I’ve been considering purchasing one of these t-shirts:
This shirt would announce to everyone who crosses my path that I am, in fact, the world’s greatest lover. They would know this because I have a t-shirt that tells them so and it would give them enormous confidence in my sexual prowess.
If ever I was challenged on the claim, I could quite rightly say that nobody has ever demonstrated that this is not the case and there are no proven incidents that disprove it.
Sound ridiculous? Of course it is but somehow we’ve come to accept this practice – or at least tolerate it – by virtue of images like these:
The futility of this logo struck me last month when I wrote about 5 ways to implement HTTPS in an insufficient manner (and leak sensitive data). Here was a site that despite the assertions of the owner that it was “secure”, sent sensitive data in the clear, had mixed mode HTTP and HTTPS content, sent auth cookies over an insecure connection, didn’t flag sensitive cookies as secure to begin with and relied on HTTP to load the login form. Oh – and had a “Norton Secured” logo.
The futility of the logo really struck me when I read this forum response from Top CashBack after they were asked “how safe are your bank details in TCB”:
The site is secure because it has logos. Not just one logo, but two logos. This is beginning to be reminiscent of the entirely nonsensical padlock icon bitmap.
So what exactly does this logo get you? According to Norton (or rather Symantec who owns the brand), you get consumer trust:
- 77% of consumers recognize the Norton Secured Seal.
- 65% of consumers agree that a website displaying the Norton Secured Seal is safe to browse and won’t give them a virus.
- 55% of consumers agree that a website displaying the Norton Secured Seal means that the website protects their online privacy.
It’s the last two points that I found particularly interesting so I thought I’d take a browse around at sites displaying the logo. Almost every random example I picked where this logo had been used had basic security flaws. Not obscure hypothetical flaws but rather easily observable, readily exploitable flaws.
Versa Lift has mixed mode HTTP and HTTPS when you go to checkout:
MyBinding.com also messes this up:
And then they let you choose a 3 character password. And email it to you:
Then there’s Tanguito dancewear which has many impressive logos:
And no transport layer protection whatsoever on the login (and no, it doesn’t even post over HTTPS which would still be insufficient anyway):
There’s also no HTTPS on the RareFile login (and we have multi-logos again):
None on Chemical Containers inc. either:
Or there’s iMeds with the simplest of reflected XSS:
Continuing with the non-SSL theme, there’s Telegraph Cottages:
But get one illegal character into the URL and we have a case of Yellow Screen of Death via security misconfiguration courtesy of a misconfigured web.config:
And so on and so forth. The list goes on and on and on and, well, there’s a lot.
Of course there’s (unfortunately) nothing unusual about websites getting basic security practices like these wrong but when they do so and claim to have reached some higher moral security ground by virtue of a Norton or McAfee or any other seal then that’s just downright misleading. Claiming that the website is “safe to browse” or that it “protects [consumers’] online privacy” simply by the presence of a bitmap image is way off the mark. Who knows, maybe these cases have simply abused the acceptable use of the imagery but one thing is for sure; they’ve got their basics wrong on the security front and no number of security logos will change that.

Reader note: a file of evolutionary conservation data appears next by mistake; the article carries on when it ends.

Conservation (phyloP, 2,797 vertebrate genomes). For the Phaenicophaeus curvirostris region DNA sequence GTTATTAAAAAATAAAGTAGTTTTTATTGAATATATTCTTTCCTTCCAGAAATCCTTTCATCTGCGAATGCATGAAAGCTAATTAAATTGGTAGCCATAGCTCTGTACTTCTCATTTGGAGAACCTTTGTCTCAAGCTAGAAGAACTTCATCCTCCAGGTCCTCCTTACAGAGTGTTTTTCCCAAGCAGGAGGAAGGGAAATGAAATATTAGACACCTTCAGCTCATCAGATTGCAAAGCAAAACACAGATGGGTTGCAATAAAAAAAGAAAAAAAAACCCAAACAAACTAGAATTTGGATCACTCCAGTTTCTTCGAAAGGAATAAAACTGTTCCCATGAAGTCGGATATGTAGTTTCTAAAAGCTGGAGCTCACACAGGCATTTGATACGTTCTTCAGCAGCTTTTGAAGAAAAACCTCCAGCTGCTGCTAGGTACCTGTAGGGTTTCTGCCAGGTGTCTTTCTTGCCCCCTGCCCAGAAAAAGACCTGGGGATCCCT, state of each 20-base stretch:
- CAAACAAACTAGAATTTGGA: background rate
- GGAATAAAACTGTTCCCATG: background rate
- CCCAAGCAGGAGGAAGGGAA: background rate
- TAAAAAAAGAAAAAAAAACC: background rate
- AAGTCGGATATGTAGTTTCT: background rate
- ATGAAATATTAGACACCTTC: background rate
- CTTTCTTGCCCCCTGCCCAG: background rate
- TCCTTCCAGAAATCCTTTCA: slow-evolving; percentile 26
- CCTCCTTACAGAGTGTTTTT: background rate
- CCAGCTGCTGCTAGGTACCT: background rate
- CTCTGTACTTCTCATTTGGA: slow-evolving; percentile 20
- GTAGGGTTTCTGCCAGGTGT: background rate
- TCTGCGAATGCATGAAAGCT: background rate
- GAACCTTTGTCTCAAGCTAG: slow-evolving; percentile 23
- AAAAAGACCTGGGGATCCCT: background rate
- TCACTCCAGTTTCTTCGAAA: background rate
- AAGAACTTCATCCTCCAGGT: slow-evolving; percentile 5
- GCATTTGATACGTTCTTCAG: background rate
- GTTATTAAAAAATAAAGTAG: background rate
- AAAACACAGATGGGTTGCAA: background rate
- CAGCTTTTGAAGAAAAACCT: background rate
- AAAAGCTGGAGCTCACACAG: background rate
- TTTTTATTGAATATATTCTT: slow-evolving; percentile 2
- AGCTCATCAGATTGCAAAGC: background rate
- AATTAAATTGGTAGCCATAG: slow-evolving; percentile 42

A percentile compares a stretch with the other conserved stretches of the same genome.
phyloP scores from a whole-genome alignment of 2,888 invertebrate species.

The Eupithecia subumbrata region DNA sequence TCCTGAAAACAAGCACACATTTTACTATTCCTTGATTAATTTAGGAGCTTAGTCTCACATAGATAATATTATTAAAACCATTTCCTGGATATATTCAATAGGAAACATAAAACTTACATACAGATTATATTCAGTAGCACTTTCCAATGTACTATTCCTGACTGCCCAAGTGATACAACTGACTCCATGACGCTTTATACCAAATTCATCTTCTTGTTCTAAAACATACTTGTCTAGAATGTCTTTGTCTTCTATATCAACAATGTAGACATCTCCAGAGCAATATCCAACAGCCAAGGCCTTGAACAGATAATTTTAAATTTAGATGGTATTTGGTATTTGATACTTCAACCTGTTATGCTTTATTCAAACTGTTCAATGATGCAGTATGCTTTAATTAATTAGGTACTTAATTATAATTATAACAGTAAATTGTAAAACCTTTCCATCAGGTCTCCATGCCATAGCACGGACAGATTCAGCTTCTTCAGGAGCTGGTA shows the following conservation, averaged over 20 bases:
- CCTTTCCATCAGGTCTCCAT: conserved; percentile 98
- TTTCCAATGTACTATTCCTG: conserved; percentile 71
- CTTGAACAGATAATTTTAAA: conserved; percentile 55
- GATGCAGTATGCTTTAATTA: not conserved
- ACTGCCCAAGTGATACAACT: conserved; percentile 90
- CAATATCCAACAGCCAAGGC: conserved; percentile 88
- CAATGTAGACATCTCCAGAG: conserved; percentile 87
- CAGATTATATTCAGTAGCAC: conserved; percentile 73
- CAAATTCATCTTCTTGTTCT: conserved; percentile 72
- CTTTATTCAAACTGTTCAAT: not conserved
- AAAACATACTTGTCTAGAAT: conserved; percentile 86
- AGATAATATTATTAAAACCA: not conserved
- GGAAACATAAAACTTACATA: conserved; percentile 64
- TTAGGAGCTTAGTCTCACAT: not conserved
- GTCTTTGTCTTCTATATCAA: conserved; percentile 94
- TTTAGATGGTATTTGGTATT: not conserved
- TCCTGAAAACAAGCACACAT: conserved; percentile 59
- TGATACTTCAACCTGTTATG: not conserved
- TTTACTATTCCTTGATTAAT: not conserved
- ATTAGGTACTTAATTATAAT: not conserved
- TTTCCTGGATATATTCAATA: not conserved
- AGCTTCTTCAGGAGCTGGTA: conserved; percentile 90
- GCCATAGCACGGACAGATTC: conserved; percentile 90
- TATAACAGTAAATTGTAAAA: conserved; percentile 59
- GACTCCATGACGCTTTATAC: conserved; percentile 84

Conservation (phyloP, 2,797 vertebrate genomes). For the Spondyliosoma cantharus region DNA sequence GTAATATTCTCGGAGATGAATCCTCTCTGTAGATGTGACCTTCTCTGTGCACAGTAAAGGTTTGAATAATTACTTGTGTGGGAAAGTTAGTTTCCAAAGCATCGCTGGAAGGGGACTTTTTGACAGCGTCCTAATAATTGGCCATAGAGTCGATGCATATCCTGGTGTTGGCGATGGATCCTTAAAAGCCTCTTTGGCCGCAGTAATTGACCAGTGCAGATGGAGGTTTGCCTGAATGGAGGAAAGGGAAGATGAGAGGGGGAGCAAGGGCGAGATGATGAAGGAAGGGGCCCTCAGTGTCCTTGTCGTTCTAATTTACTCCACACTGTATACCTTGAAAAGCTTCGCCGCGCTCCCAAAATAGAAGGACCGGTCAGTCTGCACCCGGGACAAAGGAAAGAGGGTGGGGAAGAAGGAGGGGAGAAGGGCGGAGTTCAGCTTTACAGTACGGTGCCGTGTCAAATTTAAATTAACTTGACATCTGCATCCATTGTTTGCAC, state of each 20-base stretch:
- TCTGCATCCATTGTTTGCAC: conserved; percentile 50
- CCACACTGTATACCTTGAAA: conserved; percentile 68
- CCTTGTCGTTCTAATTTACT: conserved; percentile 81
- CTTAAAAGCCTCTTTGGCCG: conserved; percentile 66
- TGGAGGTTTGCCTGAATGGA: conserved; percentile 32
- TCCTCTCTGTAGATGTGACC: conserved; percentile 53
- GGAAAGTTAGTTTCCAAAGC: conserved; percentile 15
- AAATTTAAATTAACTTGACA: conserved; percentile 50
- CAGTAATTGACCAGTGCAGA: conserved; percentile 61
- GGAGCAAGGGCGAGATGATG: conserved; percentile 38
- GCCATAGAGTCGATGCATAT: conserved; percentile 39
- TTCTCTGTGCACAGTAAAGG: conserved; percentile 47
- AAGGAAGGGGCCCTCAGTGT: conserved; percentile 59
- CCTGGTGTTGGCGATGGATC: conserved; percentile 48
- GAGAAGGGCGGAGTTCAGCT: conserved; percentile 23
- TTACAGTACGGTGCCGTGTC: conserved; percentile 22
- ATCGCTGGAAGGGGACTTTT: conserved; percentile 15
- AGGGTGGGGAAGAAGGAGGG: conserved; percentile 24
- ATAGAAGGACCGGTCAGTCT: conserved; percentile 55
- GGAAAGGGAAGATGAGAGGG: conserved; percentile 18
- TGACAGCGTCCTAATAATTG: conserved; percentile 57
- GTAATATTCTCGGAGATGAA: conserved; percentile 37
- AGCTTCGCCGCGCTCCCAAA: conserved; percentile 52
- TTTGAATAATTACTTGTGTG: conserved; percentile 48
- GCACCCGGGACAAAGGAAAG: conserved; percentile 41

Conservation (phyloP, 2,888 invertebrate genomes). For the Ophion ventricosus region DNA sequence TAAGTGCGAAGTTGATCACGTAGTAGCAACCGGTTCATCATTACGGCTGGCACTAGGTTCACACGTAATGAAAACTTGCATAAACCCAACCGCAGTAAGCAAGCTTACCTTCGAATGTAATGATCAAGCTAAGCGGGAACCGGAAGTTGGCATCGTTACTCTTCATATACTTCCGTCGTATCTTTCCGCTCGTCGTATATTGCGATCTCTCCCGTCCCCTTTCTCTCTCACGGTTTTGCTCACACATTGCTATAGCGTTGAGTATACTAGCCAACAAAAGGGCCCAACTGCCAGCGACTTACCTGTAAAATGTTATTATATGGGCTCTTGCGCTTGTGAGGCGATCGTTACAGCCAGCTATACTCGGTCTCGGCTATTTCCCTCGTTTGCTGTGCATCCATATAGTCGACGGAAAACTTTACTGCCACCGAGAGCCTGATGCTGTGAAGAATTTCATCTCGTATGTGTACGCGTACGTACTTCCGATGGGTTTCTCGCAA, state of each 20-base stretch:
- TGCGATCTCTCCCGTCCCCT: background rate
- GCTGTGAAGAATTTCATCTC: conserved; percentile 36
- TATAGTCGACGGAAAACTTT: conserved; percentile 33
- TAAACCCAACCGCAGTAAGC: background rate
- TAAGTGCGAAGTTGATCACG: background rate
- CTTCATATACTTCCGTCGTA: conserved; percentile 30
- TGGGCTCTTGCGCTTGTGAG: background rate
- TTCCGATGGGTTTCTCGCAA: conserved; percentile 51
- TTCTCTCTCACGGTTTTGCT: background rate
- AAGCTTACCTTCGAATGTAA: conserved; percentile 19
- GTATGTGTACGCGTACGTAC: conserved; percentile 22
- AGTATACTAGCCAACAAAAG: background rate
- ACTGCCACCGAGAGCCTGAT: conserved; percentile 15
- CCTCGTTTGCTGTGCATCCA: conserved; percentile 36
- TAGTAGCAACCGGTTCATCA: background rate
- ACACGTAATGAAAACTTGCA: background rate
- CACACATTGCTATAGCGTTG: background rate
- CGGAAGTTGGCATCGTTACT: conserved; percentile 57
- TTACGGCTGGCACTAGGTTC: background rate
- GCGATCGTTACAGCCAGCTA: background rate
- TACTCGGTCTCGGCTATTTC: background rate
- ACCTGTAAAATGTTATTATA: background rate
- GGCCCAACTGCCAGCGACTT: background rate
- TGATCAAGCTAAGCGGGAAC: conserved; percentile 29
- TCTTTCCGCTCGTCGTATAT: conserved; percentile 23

If you believe the marketing hype (and I would definitely take this with a grain of salt), one of these little logos could lead to a 11% improvement in sales and 52% lift in sales from paid search. Suddenly the value proposition to websites becomes a lot more tangible and again, it all comes back to establishing trust. Unfortunately it’s just not warranted in so many of the cases where the logo appears.
But of course it begs the question: what exactly do you need to do in order to display this seal which will boost your appeal with consumers? Have your site audited by security professionals? Scanned by a comprehensive dynamic analysis tool? Self-assess against a set of stringent criteria? Nope, you buy one of their SSL certs or have them check there’s no malware on the site:
Now interestingly, in theory, this also means embedding the seal with a piece of script which appears to go some way to verifying the fact that the page displaying the seal is indeed protected with one of their certs. Clearly this isn’t the case in some of the examples above but how is a consumer to know that? And whilst there’s absolutely nothing wrong with a Symantec SSL cert (at least not to my knowledge), when used as intended the presence of the seal merely verifies that the page in which it is embedded is loaded over HTTPS. The whole idea of OWASP calling part 9 of the Top 10 “Insufficient” Transport Layer Protection is that there is far more to SSL than just having a cert; it has to be used correctly!
At the end of the day, the only real difference between the t-shirt at the start of this post and the website badges above is that it’s simple to disprove the claim of the latter.